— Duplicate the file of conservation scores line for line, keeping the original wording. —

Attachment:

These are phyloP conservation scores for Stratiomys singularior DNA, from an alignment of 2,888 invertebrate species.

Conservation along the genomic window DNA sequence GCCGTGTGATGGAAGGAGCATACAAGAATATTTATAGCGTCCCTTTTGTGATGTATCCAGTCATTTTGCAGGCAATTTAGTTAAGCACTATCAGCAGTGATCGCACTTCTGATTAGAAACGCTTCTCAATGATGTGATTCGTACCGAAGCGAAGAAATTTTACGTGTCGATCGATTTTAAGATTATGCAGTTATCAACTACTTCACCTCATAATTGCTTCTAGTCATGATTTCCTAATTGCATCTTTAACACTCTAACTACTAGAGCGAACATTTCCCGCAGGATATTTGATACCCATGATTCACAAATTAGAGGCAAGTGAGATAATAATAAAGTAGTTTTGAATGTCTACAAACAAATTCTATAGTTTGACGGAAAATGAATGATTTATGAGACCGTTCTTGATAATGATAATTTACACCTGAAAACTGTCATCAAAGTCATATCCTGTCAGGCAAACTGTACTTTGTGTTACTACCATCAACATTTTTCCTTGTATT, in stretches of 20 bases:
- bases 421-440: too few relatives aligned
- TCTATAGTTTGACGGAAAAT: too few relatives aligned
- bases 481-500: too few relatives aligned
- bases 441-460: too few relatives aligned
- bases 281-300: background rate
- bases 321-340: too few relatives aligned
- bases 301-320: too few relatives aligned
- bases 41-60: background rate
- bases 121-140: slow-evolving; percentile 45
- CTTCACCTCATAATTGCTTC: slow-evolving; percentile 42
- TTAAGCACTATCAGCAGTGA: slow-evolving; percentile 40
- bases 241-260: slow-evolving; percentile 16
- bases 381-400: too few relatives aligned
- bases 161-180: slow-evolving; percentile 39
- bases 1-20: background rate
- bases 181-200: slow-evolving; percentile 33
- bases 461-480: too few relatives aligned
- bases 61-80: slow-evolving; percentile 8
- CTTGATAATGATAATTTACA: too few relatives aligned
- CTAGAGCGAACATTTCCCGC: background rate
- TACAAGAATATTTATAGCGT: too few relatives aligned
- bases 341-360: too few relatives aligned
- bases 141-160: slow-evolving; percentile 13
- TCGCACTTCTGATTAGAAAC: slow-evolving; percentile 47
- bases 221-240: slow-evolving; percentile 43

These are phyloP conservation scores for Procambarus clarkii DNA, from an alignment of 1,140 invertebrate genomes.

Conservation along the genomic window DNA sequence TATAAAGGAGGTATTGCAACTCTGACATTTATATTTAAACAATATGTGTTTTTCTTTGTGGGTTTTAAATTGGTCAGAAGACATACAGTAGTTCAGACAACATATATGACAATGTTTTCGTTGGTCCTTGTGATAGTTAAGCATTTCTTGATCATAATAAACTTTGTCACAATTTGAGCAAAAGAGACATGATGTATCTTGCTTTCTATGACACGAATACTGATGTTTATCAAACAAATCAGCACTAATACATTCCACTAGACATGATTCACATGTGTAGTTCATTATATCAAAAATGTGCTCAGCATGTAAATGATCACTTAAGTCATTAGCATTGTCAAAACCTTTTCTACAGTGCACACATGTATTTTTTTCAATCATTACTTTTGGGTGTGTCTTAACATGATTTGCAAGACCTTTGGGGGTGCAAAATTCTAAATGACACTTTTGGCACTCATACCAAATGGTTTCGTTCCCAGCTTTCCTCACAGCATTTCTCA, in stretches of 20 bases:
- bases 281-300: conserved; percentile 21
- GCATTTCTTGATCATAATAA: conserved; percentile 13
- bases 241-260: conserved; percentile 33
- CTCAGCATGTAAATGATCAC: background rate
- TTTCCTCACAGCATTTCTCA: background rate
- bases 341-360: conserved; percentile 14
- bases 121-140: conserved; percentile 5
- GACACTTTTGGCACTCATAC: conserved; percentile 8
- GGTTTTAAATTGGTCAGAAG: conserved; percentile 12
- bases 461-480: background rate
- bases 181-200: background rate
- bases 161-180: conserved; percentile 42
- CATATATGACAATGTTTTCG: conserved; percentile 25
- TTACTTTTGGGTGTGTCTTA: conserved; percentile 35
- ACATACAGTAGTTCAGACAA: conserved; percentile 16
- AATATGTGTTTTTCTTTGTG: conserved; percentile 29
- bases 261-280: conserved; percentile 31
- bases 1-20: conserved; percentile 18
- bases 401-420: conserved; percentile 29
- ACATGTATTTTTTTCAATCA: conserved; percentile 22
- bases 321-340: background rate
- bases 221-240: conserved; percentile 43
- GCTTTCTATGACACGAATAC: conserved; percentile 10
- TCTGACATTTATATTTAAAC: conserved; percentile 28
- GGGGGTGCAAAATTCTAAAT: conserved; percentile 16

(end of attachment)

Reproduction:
These are phyloP conservation scores for Stratiomys singularior DNA, from an alignment of 2,888 invertebrate species.

Conservation along the genomic window DNA sequence GCCGTGTGATGGAAGGAGCATACAAGAATATTTATAGCGTCCCTTTTGTGATGTATCCAGTCATTTTGCAGGCAATTTAGTTAAGCACTATCAGCAGTGATCGCACTTCTGATTAGAAACGCTTCTCAATGATGTGATTCGTACCGAAGCGAAGAAATTTTACGTGTCGATCGATTTTAAGATTATGCAGTTATCAACTACTTCACCTCATAATTGCTTCTAGTCATGATTTCCTAATTGCATCTTTAACACTCTAACTACTAGAGCGAACATTTCCCGCAGGATATTTGATACCCATGATTCACAAATTAGAGGCAAGTGAGATAATAATAAAGTAGTTTTGAATGTCTACAAACAAATTCTATAGTTTGACGGAAAATGAATGATTTATGAGACCGTTCTTGATAATGATAATTTACACCTGAAAACTGTCATCAAAGTCATATCCTGTCAGGCAAACTGTACTTTGTGTTACTACCATCAACATTTTTCCTTGTATT, in stretches of 20 bases:
- bases 421-440: too few relatives aligned
- TCTATAGTTTGACGGAAAAT: too few relatives aligned
- bases 481-500: too few relatives aligned
- bases 441-460: too few relatives aligned
- bases 281-300: background rate
- bases 321-340: too few relatives aligned
- bases 301-320: too few relatives aligned
- bases 41-60: background rate
- bases 121-140: slow-evolving; percentile 45
- CTTCACCTCATAATTGCTTC: slow-evolving; percentile 42
- TTAAGCACTATCAGCAGTGA: slow-evolving; percentile 40
- bases 241-260: slow-evolving; percentile 16
- bases 381-400: too few relatives aligned
- bases 161-180: slow-evolving; percentile 39
- bases 1-20: background rate
- bases 181-200: slow-evolving; percentile 33
- bases 461-480: too few relatives aligned
- bases 61-80: slow-evolving; percentile 8
- CTTGATAATGATAATTTACA: too few relatives aligned
- CTAGAGCGAACATTTCCCGC: background rate
- TACAAGAATATTTATAGCGT: too few relatives aligned
- bases 341-360: too few relatives aligned
- bases 141-160: slow-evolving; percentile 13
- TCGCACTTCTGATTAGAAAC: slow-evolving; percentile 47
- bases 221-240: slow-evolving; percentile 43

These are phyloP conservation scores for Procambarus clarkii DNA, from an alignment of 1,140 invertebrate genomes.

Conservation along the genomic window DNA sequence TATAAAGGAGGTATTGCAACTCTGACATTTATATTTAAACAATATGTGTTTTTCTTTGTGGGTTTTAAATTGGTCAGAAGACATACAGTAGTTCAGACAACATATATGACAATGTTTTCGTTGGTCCTTGTGATAGTTAAGCATTTCTTGATCATAATAAACTTTGTCACAATTTGAGCAAAAGAGACATGATGTATCTTGCTTTCTATGACACGAATACTGATGTTTATCAAACAAATCAGCACTAATACATTCCACTAGACATGATTCACATGTGTAGTTCATTATATCAAAAATGTGCTCAGCATGTAAATGATCACTTAAGTCATTAGCATTGTCAAAACCTTTTCTACAGTGCACACATGTATTTTTTTCAATCATTACTTTTGGGTGTGTCTTAACATGATTTGCAAGACCTTTGGGGGTGCAAAATTCTAAATGACACTTTTGGCACTCATACCAAATGGTTTCGTTCCCAGCTTTCCTCACAGCATTTCTCA, in stretches of 20 bases:
- bases 281-300: conserved; percentile 21
- GCATTTCTTGATCATAATAA: conserved; percentile 13
- bases 241-260: conserved; percentile 33
- CTCAGCATGTAAATGATCAC: background rate
- TTTCCTCACAGCATTTCTCA: background rate
- bases 341-360: conserved; percentile 14
- bases 121-140: conserved; percentile 5
- GACACTTTTGGCACTCATAC: conserved; percentile 8
- GGTTTTAAATTGGTCAGAAG: conserved; percentile 12
- bases 461-480: background rate
- bases 181-200: background rate
- bases 161-180: conserved; percentile 42
- CATATATGACAATGTTTTCG: conserved; percentile 25
- TTACTTTTGGGTGTGTCTTA: conserved; percentile 35
- ACATACAGTAGTTCAGACAA: conserved; percentile 16
- AATATGTGTTTTTCTTTGTG: conserved; percentile 29
- bases 261-280: conserved; percentile 31
- bases 1-20: conserved; percentile 18
- bases 401-420: conserved; percentile 29
- ACATGTATTTTTTTCAATCA: conserved; percentile 22
- bases 321-340: background rate
- bases 221-240: conserved; percentile 43
- GCTTTCTATGACACGAATAC: conserved; percentile 10
- TCTGACATTTATATTTAAAC: conserved; percentile 28
- GGGGGTGCAAAATTCTAAAT: conserved; percentile 16